Built-in Variables
     Variable names with special meanings:

     ARGC	argument count, assignable

     ARGV	argument array, assignable; non-null members are taken as filenames

     CONVFMT	conversion format used when converting numbers (default "%.6g")

     ENVIRON	array of environment variables; subscripts are names.

     FILENAME	the name of the current input file

     FNR	ordinal number of the current record in the current file

     FS 	regular expression used to separate fields; also settable by option -F fs.

     NF 	number of fields in the current record

     NR 	ordinal number of the current record

     OFMT	output format for numbers (default "%.6g" )

     OFS	output field separator (default blank)

     ORS	output record separator (default newline)

     RS 	input record separator (default newline)

     RSTART	Position of the first character matched by match(); 0 if not match.

     RLENGTH	Length of the string matched by match(); -1 if no match.

     SUBSEP	separates multiple subscripts (default 034)

     Functions may be defined (at the position of a pattern-action statement) thus:

	   function foo(a, b, c) { ...; return x }

     Parameters are passed by value if scalar and by reference if array name; functions may be
     called recursively.  Parameters are local to the function; all other variables are global.
     Thus local variables may be created by providing excess parameters in the function defini-

     length($0) > 72
	     Print lines longer than 72 characters.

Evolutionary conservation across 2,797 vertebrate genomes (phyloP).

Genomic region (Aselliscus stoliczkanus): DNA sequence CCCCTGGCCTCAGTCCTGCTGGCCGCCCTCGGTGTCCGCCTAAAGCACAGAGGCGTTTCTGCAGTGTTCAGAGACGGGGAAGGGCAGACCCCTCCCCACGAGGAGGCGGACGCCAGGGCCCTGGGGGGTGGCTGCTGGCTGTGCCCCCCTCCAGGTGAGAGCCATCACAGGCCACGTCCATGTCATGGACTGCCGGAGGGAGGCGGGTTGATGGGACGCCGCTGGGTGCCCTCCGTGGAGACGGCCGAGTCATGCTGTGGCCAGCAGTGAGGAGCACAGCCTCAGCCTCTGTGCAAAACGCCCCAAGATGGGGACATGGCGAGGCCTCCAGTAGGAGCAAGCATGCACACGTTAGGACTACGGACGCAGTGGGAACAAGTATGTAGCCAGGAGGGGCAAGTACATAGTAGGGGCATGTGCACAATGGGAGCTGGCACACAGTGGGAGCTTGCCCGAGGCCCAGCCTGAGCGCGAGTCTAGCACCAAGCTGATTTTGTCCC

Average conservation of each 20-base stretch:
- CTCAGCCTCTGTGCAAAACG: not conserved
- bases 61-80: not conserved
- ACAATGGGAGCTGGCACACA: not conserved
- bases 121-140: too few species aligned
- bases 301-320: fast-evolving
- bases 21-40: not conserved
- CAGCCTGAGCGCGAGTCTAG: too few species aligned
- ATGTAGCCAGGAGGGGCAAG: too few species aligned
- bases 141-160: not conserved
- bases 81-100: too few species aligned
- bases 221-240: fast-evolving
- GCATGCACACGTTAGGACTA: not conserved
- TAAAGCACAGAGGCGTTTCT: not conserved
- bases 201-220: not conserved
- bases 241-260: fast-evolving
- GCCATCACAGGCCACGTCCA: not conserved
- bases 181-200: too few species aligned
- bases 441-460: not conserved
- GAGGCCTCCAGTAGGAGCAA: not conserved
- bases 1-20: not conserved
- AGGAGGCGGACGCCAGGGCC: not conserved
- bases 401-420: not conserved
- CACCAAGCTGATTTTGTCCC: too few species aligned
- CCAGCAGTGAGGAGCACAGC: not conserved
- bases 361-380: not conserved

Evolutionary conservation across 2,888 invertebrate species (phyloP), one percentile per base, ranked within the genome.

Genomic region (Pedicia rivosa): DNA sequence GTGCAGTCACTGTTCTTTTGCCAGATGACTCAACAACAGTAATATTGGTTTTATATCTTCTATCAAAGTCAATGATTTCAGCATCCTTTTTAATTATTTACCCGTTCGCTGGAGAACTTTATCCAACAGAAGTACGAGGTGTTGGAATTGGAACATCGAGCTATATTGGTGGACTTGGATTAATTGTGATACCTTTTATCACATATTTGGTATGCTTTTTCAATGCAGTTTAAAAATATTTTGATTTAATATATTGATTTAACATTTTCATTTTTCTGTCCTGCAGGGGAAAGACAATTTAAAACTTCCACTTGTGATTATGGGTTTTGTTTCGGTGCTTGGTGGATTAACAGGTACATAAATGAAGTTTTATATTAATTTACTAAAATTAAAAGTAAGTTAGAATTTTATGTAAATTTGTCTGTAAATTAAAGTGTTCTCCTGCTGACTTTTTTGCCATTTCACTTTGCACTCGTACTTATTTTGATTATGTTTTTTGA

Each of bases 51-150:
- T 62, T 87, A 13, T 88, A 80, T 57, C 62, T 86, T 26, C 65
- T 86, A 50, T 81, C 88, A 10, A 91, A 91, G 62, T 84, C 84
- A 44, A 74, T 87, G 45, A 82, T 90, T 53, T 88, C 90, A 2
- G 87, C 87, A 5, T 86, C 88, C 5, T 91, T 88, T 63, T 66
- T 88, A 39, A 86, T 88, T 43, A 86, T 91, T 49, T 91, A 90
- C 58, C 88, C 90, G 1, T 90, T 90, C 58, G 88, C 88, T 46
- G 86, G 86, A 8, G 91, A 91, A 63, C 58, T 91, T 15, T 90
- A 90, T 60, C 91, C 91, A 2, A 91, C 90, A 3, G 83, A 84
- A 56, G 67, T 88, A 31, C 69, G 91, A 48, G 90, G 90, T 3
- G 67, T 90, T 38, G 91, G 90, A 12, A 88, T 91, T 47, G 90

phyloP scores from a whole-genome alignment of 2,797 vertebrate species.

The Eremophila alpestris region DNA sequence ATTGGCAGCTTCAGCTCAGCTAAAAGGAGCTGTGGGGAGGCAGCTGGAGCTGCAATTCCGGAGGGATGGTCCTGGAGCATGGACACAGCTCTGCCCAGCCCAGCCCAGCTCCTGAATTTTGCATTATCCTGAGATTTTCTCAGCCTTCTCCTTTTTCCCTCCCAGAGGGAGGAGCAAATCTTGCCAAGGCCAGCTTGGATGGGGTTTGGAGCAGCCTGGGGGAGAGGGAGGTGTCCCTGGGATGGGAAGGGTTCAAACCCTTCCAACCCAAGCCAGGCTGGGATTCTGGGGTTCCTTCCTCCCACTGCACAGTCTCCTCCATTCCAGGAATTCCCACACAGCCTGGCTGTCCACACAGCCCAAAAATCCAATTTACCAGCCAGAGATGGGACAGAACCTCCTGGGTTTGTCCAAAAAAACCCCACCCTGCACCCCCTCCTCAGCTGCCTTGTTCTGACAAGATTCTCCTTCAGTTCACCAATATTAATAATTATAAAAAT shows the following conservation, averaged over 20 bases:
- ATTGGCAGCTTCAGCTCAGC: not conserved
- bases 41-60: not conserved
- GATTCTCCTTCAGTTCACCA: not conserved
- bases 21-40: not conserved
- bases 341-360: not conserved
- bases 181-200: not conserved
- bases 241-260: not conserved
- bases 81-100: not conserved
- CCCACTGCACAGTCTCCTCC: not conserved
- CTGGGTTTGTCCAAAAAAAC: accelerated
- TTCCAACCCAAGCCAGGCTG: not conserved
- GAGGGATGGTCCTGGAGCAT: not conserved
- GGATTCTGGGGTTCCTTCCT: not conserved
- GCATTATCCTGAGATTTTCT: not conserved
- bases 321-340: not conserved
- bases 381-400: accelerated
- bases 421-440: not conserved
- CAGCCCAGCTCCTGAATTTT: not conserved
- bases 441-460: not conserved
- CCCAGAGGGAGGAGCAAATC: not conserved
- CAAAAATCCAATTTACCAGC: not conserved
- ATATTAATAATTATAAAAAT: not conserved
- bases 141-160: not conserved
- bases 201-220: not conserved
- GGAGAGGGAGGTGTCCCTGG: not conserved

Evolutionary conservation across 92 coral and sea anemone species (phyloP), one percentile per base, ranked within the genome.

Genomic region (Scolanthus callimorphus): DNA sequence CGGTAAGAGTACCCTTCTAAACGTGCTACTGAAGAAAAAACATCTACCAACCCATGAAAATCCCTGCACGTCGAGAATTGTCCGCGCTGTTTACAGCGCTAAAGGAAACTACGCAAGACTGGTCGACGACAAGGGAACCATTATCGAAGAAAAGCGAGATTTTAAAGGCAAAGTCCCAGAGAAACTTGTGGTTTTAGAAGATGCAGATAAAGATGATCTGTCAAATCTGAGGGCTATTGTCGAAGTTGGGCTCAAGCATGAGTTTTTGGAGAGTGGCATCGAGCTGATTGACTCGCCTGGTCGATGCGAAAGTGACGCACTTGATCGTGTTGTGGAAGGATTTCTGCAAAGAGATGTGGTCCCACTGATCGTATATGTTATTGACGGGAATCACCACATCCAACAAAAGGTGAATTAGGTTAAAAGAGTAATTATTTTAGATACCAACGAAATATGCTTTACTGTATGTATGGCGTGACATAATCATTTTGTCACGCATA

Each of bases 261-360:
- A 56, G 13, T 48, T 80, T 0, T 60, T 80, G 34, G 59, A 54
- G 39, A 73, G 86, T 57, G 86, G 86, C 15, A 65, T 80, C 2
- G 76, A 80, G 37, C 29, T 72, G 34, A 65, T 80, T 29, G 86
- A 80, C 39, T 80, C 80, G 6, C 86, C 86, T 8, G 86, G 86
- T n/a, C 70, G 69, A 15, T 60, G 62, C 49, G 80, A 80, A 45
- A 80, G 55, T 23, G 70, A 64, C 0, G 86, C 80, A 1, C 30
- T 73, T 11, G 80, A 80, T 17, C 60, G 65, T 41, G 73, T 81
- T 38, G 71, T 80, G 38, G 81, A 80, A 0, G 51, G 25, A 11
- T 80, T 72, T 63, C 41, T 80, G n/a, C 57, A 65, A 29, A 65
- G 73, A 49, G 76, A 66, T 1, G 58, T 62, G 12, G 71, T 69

{ print $2, $1 }
	     Print first two fields in opposite order.

     BEGIN { FS = ",[ \t]*|[ \t]+" }
	   { print $2, $1 }
	     Same, with input fields separated by comma and/or blanks and tabs.

	 { s += $1 }
     END { print "sum is", s, " average is ", s/NR }
	     Add up first column, print sum and average.

     /start/, /stop/
	     Print all lines between start/stop pairs.

     BEGIN { # Simulate echo(1)
	  for (i = 1; i < ARGC; i++) printf "%s ", ARGV[i]
	  printf "\n"
	  exit }

     egrep(1), lex(1), sed(1), atan2(3), cos(3), exp(3), log(3), sin(3), sqrt(3), strftime(3),

     A. V. Aho, B. W. Kernighan, P. J. Weinberger, The AWK Programming Language, Addison-Wesley,
     1988.  ISBN 0-201-07981-X

     AWK Language Programming, Edition 1.0, published by the Free Software Foundation, 1995

     nawk has been the default system awk since NetBSD 2.0, replacing the previously used GNU

     There are no explicit conversions between numbers and strings.  To force an expression to be
     treated as a number add 0 to it; to force it to be treated as a string concatenate "" to it.

     The scope rules for variables in functions are a botch; the syntax is worse.

BSD					   May 25, 2008 				      BSD